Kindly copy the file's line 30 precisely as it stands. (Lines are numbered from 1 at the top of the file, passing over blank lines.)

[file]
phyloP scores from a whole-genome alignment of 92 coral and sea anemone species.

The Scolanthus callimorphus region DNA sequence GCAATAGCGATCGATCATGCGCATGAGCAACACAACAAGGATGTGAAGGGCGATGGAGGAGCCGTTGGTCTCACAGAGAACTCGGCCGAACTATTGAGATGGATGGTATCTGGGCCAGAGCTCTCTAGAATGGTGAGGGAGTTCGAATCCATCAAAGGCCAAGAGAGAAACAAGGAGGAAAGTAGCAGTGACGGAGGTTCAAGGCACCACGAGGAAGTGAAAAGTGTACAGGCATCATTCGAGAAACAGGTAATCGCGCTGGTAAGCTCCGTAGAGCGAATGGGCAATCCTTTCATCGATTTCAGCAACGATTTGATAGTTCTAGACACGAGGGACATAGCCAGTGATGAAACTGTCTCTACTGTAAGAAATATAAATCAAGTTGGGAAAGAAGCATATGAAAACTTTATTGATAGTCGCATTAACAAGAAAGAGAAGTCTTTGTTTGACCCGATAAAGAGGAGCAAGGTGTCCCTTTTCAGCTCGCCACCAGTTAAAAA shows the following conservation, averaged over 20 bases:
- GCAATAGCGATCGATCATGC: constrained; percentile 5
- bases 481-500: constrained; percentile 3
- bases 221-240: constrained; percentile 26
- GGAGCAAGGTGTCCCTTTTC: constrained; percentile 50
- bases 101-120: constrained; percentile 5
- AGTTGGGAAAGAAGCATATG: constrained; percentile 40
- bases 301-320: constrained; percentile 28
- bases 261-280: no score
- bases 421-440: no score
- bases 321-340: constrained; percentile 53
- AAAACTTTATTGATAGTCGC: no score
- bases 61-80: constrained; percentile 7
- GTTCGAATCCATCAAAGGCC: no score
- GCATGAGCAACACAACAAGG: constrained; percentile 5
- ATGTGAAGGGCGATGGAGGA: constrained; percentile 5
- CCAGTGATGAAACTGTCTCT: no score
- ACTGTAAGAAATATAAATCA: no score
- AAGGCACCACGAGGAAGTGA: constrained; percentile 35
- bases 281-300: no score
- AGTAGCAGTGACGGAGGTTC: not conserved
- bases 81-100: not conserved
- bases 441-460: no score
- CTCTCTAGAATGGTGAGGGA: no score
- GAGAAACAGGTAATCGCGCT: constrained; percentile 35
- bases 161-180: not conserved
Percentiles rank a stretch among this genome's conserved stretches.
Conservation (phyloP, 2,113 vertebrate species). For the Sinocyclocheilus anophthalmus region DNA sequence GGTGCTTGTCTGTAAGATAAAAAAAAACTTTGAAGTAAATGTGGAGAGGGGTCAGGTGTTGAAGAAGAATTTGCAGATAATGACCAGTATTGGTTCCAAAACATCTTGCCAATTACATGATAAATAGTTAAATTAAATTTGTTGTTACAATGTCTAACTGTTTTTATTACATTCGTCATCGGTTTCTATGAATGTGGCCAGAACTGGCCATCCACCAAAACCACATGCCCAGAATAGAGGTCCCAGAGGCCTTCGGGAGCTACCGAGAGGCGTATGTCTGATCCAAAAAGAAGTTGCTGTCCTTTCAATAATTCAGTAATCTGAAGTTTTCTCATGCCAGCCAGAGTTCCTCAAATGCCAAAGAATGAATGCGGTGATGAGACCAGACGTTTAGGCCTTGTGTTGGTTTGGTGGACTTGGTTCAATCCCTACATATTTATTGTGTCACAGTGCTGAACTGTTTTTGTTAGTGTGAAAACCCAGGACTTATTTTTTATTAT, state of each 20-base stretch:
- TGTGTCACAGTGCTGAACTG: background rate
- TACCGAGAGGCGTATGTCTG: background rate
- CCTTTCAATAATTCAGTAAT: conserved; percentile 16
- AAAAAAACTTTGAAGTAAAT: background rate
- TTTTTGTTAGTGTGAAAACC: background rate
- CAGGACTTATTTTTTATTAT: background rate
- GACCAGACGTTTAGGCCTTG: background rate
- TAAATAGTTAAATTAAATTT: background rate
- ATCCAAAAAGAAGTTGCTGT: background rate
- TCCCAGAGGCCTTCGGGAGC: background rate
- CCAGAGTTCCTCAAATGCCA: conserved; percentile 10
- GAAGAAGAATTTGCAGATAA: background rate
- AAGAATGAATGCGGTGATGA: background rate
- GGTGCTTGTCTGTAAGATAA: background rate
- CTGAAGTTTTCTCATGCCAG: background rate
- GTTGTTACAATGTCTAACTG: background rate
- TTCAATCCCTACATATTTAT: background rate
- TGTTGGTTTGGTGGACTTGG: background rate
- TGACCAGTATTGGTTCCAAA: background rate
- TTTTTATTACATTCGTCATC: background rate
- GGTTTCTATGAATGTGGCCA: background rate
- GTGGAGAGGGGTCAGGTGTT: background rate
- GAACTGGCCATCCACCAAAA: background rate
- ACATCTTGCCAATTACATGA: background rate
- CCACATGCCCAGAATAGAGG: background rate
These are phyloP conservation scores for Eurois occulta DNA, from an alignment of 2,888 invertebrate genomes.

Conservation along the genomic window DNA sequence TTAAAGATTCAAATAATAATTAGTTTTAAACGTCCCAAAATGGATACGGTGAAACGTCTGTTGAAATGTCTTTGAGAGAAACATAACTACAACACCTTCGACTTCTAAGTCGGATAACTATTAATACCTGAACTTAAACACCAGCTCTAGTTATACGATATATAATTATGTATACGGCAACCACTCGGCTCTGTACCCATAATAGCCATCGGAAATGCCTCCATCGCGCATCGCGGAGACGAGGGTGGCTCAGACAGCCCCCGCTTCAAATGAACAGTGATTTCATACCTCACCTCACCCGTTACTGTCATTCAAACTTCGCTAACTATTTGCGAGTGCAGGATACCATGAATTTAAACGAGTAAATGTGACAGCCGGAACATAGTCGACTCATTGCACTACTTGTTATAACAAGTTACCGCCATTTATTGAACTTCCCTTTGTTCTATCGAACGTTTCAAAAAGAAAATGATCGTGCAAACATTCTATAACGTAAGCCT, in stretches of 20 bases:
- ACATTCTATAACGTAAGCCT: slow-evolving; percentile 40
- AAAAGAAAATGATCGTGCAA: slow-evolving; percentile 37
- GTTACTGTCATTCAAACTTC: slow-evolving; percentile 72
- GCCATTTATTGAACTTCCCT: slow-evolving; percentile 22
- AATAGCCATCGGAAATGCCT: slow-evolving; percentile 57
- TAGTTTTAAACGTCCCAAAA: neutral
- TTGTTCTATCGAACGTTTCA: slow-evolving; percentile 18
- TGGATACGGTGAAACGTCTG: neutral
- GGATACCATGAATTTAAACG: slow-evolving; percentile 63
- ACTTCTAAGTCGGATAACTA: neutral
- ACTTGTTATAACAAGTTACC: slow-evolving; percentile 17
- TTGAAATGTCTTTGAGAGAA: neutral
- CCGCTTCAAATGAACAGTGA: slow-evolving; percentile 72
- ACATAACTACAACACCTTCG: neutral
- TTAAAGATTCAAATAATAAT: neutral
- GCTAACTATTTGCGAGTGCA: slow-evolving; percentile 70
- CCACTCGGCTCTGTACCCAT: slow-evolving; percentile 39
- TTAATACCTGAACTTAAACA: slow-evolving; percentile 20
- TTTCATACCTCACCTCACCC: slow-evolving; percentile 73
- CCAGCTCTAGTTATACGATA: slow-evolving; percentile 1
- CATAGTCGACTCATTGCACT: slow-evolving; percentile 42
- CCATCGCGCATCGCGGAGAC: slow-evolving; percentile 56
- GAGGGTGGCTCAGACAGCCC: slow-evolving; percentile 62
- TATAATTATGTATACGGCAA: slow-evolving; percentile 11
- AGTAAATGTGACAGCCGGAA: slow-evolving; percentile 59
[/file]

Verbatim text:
- TGTGTCACAGTGCTGAACTG: background rate